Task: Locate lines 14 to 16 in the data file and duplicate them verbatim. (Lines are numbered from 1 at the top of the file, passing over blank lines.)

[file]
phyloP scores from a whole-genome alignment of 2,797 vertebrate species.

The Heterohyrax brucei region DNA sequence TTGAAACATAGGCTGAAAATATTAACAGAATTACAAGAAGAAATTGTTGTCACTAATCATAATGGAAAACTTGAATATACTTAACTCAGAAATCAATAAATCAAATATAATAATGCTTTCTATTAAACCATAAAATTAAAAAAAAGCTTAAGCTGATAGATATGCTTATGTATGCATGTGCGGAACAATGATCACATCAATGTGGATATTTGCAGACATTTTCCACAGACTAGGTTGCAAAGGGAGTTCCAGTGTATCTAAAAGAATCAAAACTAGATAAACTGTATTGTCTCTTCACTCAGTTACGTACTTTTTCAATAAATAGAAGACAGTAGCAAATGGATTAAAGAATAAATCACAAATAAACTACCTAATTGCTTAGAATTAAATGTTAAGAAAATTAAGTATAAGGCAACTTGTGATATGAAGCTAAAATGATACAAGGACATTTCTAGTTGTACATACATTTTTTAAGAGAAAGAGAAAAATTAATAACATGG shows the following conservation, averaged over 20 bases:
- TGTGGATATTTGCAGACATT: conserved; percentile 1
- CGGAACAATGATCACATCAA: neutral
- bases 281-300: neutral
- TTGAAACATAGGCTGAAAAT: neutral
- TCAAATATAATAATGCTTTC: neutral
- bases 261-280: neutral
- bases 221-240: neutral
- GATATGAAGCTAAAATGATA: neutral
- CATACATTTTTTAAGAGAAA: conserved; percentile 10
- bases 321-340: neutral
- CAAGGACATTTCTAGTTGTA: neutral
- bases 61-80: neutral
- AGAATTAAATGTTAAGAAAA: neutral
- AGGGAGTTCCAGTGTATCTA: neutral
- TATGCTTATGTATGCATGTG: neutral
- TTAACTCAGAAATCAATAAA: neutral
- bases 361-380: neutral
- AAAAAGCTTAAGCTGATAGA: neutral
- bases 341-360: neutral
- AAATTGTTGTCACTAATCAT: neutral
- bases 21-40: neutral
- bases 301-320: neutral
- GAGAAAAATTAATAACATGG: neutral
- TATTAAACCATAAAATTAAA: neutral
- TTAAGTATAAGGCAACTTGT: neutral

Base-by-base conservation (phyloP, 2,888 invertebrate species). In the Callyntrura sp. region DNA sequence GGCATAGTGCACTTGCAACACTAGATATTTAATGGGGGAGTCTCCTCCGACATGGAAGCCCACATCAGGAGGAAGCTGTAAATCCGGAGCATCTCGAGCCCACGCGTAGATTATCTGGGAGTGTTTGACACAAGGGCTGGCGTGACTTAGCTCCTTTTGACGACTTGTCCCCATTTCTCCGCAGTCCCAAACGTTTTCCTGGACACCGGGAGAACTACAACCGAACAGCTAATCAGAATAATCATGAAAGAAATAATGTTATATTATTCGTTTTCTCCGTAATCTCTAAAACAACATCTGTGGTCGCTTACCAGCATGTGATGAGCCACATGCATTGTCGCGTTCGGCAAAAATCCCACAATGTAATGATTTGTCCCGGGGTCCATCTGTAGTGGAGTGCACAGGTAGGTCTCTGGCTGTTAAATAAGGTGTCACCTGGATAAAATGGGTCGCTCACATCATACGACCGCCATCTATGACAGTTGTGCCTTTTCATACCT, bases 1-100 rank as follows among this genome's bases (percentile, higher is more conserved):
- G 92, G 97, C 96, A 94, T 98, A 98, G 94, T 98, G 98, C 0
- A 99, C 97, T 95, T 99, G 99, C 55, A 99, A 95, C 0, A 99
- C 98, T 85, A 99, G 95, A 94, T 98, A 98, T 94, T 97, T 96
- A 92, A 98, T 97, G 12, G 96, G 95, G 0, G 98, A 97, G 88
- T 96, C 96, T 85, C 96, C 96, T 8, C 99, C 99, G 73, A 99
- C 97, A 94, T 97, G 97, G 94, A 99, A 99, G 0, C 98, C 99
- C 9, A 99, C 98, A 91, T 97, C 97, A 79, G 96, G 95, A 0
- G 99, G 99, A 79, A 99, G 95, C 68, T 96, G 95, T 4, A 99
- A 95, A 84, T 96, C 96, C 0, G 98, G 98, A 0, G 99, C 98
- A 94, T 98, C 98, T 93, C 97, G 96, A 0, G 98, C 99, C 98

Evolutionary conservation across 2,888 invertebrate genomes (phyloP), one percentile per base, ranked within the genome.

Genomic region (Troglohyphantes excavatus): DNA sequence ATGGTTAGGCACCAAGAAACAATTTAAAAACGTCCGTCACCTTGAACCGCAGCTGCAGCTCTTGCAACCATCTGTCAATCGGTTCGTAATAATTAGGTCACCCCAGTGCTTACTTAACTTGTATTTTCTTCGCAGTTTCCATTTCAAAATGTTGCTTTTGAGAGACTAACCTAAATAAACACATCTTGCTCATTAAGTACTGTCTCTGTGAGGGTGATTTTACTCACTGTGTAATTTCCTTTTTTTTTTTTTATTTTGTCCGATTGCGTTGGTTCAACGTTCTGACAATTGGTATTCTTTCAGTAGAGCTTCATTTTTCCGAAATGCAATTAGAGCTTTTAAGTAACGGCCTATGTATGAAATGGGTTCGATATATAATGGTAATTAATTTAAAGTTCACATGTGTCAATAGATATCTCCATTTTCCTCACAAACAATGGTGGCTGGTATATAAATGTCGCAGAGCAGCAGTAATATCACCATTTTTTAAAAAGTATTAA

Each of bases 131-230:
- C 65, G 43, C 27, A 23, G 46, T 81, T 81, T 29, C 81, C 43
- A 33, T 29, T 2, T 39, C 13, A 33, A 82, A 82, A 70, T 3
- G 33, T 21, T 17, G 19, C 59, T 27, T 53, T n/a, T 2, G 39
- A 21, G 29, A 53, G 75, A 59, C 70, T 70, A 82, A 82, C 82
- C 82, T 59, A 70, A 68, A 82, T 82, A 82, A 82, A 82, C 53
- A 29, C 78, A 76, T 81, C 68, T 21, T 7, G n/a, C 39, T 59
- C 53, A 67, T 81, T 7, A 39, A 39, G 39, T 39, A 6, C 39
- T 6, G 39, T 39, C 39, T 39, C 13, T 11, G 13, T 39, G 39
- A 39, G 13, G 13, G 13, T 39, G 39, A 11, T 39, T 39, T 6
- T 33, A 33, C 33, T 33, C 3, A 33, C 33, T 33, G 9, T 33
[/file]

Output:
- bases 61-80: neutral
- AGAATTAAATGTTAAGAAAA: neutral
- AGGGAGTTCCAGTGTATCTA: neutral